Wednesday, December 26, 2007
Poet Gloria Mindock
Blood Soaked Dresses
By Gloria Mindock
Ibbetson St. Press
2007, p. 62
Reviewed by Lo Galluccio.
I was eager to read the entirety of “Blood Soaked Dresses” after hearing Gloria Mindock read several of its poems at the Somerville Writer’s Festival in November. Surprised to hear one friend, a yogi who I would have expected to have a stronger stomach and willing imagination, declared the poems “ too dark,” She left the hall, and upon hearing this, I had to strongly disagree.
“Swimming in a stream of nothingness,
There is no line
to grab me.
My speech comes out in a scream.
Must I wrestle with these borrowed dreams?
Convince myself of song?
Do I really have the gift of breath?
Tongue is cursing throat –
Fingers flicker out –
Eyes desire teeth---
Life of the petrified dead
remind me of my torment.
El Salvador is crazy.
It has abandoned me and blessed me
This work is a complex requiem to war and the death that war bequeathes. One could read the poems, each like a short musical movement or song, and know there is morbidity there, but somehow Gloria also evokes beautiful melodies, laments, echoing patterns of loss. The elegance and metaphysical depth of these poems, often inhabiting a negative space between sky and grave, more than redeems this morbid look at the brutality of war’s butchery-- its bones, blood, its pain and its terrible attempt to render human life, “nothingness.”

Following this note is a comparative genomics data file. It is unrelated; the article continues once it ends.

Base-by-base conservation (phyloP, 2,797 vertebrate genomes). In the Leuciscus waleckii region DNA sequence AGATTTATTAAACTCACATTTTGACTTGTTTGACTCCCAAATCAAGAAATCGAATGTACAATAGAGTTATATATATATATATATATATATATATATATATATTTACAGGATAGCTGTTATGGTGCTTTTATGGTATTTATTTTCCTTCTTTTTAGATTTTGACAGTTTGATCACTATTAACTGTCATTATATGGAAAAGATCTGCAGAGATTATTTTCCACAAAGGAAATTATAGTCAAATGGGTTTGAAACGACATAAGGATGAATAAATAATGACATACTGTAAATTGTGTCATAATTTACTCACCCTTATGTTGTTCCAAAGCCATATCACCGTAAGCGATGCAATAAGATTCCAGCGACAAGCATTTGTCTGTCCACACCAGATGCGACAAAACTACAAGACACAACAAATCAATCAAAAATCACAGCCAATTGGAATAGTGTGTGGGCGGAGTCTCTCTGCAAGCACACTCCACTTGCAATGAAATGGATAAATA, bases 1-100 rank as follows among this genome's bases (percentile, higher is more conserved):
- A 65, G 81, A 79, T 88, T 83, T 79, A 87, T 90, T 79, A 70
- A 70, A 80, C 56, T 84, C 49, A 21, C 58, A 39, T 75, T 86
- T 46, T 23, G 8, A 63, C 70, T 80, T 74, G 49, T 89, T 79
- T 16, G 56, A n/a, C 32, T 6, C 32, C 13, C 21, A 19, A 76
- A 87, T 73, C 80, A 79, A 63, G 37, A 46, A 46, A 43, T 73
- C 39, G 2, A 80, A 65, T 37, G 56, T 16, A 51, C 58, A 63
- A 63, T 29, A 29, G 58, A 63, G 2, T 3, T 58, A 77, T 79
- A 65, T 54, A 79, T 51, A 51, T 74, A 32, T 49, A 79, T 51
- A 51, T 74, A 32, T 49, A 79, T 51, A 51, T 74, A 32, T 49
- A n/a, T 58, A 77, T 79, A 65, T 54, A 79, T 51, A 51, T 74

This book is not a journalistic or factual account of the El Salvadoran Civil War which lasted from approximately 1980-1992.
Once the Christian Democratic Party lost control, under Jose Napoleon Duarte, there were repeated coups and protests in the early ‘70’s. And beginning in 1979 --- after Duarte was exiled -- a cycle of violence and guerrilla warfare broke out in the cities and countryside, initiating what became a 12 year civil war. A key signpost for those in the United States, was the murder of Archbishop of San Salvador, Oscar Romero after he publicly urged the US government not to provide military support to the El Salvadoran government.
In such a Catholic country, it is only natural that God is invoked as being absent and yet also, in his many forms, a longed for salvation. But there is also an almost dream-like thirst for retribution. In “Archbishop Romero” she writes:
“Sin has formed on their mouths, and they
We are silenced into a void.
Souls singled out for torture.”
“Oscar Romero created a heaven,
carried us in his arms of prayer.
In church, we drink Christ to free ourselves.
Decapitation was not a devotion to believe in.
The soldiers will burn in a red sky….”